Apple caught the technology world off guard when it introduced the iPad more than a year ago. Competitors have spent much of that time trying to catch up, and worthy tablet computers have started to surface.
Apple is hoping to maintain its lead on Wednesday. Rumors are swirling about what new features will get packaged into the iPad 2 and about the complementary services that could launch here. CNN is in San Francisco at the Yerba Buena Center for the Arts live blogging the announcements.
[9:55 a.m. PT] Songs from The Beatles (an iTunes exclusive) are blaring on the stereos, and Apple executives are schmoozing at the front. No sign of Steve Jobs, the founder and CEO who is currently on medical leave.
[10:03 a.m. PT] "Sun, sun, sun, here we come." Music down; lights down; Apple execs coming up. CEO Steve Jobs takes the stage to a standing ovation.
[10:04 a.m. PT] Jobs: "We've been working on this product for a long time, and I just didn't want to miss the day."
[10:05 a.m. PT] Random House partners with Apple for iBooks, adding the sixth and final big book publisher to the e-book store.
[10:07 a.m. PT] Jobs on the iPad: "People laughed at us for using the word magical. But you know what? It's turned out to be magical."
Jobs on the "unbelievable price" bit of the marketing slogan: "Ask our competitors."
[10:10 a.m. PT] Demonstrating some of the popular iPad apps. (There are 65,000 in total, Apple says.) Hey, there's CNN's!
[10:13 a.m. PT] Showing a new iPad marketing video. Apple keeps using this "post-PC" term. Hey, Apple, aren't computers still your biggest source of revenue?
[10:15 a.m. PT] For anyone concerned about Jobs' health based on those tabloid reports, he looks fine and happy.
[10:18 a.m. PT] "Is 2011 going to be the year of the copycats? Well, I think if we did nothing, maybe a little bit. ... Most of the tablets aren't catching up with the first iPad."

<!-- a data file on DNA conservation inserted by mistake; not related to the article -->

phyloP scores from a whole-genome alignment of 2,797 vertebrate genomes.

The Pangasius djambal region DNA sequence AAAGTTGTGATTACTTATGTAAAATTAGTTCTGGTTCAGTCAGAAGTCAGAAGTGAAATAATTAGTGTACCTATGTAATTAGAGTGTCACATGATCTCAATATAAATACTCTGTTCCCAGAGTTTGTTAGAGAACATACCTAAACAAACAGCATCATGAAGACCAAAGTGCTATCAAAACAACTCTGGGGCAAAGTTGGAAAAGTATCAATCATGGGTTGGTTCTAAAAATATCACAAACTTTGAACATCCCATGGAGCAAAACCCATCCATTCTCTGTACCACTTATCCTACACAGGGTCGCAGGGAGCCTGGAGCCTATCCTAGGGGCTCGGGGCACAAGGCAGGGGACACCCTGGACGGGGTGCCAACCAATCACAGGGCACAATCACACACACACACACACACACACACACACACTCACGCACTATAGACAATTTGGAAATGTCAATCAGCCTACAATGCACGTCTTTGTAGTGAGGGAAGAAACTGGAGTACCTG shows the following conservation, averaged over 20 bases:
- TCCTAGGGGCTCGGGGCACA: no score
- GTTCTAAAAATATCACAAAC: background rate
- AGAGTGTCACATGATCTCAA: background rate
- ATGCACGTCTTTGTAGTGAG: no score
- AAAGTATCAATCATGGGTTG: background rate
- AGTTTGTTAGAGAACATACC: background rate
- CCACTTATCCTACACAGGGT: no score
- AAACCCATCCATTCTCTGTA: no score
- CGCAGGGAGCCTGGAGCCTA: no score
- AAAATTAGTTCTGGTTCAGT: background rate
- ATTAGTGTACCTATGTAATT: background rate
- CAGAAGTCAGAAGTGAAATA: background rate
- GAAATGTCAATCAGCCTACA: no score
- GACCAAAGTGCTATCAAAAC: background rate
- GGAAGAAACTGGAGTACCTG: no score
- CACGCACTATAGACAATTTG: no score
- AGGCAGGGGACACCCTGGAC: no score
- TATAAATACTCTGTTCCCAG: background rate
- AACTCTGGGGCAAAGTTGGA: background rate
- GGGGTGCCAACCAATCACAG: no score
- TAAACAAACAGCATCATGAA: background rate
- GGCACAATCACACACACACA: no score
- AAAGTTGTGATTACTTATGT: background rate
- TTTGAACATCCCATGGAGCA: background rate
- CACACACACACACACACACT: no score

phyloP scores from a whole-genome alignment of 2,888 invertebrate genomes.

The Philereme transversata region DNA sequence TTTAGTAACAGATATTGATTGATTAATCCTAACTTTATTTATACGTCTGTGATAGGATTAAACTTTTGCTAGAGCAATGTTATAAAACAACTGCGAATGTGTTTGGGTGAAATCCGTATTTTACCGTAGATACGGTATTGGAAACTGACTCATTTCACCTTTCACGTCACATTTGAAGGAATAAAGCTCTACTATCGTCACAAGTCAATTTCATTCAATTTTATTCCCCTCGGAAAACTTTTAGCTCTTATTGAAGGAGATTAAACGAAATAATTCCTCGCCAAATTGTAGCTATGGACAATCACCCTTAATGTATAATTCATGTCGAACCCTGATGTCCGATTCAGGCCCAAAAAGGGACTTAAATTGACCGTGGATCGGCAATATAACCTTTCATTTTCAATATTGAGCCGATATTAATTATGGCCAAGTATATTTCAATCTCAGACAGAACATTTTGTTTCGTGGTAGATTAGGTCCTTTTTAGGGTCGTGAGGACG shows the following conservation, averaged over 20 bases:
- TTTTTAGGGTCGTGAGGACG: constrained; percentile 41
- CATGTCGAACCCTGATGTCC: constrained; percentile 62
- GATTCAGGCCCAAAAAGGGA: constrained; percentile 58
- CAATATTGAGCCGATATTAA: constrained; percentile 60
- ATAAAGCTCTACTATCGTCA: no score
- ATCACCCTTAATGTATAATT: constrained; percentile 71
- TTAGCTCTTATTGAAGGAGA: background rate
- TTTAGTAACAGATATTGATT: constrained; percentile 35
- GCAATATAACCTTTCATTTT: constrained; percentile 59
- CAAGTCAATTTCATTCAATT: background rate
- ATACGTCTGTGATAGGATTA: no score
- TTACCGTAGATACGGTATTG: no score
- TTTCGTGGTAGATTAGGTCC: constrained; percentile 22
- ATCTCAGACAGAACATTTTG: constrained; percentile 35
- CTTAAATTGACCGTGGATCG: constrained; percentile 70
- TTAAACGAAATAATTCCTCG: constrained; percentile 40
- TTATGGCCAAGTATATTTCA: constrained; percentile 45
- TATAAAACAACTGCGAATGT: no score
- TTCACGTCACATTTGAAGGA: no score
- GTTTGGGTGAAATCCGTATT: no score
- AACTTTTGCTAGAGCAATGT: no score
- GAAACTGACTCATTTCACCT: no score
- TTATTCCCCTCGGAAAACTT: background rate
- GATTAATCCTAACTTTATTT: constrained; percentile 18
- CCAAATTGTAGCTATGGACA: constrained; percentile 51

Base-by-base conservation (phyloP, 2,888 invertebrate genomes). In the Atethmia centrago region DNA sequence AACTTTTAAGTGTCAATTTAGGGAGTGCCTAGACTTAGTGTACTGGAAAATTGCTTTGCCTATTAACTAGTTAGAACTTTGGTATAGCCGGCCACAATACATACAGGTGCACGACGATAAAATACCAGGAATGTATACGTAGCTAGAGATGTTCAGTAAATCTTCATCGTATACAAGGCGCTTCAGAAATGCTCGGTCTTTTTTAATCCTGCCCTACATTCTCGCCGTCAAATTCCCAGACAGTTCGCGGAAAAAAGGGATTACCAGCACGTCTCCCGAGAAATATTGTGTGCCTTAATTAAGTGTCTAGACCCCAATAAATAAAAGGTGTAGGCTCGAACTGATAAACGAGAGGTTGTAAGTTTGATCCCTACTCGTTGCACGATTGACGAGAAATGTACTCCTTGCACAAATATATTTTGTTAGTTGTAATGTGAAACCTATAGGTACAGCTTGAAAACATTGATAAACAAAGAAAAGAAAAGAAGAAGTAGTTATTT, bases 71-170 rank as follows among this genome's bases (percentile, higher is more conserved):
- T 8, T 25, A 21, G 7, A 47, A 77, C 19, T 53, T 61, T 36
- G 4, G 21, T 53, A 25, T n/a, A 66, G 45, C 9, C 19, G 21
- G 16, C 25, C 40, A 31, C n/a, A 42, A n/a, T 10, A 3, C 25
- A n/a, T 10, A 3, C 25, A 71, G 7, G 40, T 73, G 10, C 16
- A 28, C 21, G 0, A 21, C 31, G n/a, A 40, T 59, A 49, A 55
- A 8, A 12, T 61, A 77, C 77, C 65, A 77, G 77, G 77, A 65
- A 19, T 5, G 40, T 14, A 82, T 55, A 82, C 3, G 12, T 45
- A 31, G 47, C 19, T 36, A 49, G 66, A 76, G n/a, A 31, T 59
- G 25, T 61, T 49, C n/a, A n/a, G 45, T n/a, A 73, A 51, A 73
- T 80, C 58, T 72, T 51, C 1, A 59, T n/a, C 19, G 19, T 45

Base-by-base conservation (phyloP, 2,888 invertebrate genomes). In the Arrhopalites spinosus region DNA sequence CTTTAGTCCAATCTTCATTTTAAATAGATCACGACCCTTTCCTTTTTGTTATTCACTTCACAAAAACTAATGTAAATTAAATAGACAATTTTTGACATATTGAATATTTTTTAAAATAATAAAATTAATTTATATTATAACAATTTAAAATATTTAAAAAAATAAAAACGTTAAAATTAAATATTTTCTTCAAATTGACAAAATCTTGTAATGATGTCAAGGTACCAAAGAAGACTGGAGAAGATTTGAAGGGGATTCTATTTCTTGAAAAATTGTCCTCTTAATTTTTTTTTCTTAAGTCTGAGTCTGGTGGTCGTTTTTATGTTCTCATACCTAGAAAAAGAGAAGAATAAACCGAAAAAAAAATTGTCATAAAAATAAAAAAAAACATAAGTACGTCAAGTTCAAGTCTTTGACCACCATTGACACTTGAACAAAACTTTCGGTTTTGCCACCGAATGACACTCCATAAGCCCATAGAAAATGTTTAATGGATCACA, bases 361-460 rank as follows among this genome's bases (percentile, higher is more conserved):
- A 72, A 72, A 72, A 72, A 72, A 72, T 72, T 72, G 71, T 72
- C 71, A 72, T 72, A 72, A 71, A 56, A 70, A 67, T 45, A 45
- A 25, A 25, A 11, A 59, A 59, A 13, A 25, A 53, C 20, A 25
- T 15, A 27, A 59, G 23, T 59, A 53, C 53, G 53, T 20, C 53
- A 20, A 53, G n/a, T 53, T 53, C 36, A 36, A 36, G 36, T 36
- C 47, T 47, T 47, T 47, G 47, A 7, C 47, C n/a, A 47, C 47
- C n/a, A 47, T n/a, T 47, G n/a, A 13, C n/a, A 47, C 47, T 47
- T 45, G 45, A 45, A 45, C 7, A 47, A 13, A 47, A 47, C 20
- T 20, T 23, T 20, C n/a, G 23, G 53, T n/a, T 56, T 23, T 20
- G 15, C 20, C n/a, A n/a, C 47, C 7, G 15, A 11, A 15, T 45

New iPad is indeed called iPad 2, with an "all new design."
[10:20 a.m. PT] Apple says iPad 2 is faster: perhaps most important, very fast in terms of graphics.
[10:22 a.m. PT] iPad 2 has a camera on the front and another on the back. It also has a gyroscope, which is good for gaming. (There's also a gyroscope in the iPhone 4.)
iPad 2 is one-third thinner, and has a tapered look, which looks more like the MacBook Air. It's thinner than the iPhone 4. Yikes. It weighs 1.3 pounds.
[10:24 a.m. PT] iPad 2 will have versions for Verizon Wireless and AT&T. It comes in black and white. We're still waiting on a white iPhone 4. A nod to that, Jobs says: "We'll be shipping white from Day One."
[10:25 a.m. PT] iPad 2 will have the same pricing structure as the original. In other words, it starts at $499. It will be available in stores on March 11 in the U.S. Two weeks later, Apple will add at least 26 more countries. "This thing is going to be everywhere in the month of March," Jobs says.
[10:27 a.m. PT] Jobs now talking about some iPad accessories. First, a $39 HDMI cable that lets you project whatever is on the iPad's screen onto a TV. "Teachers want to hook iPads up to their flatscreens in the classrooms," Jobs says. "And you can even charge the iPad while you're using it."
[10:30 a.m. PT] Jobs is dissing on Apple's own case. Can't argue with that; it looks like a cheap Batman accessory. Apple is introducing Smart Covers, a bendable case that comes in several colors.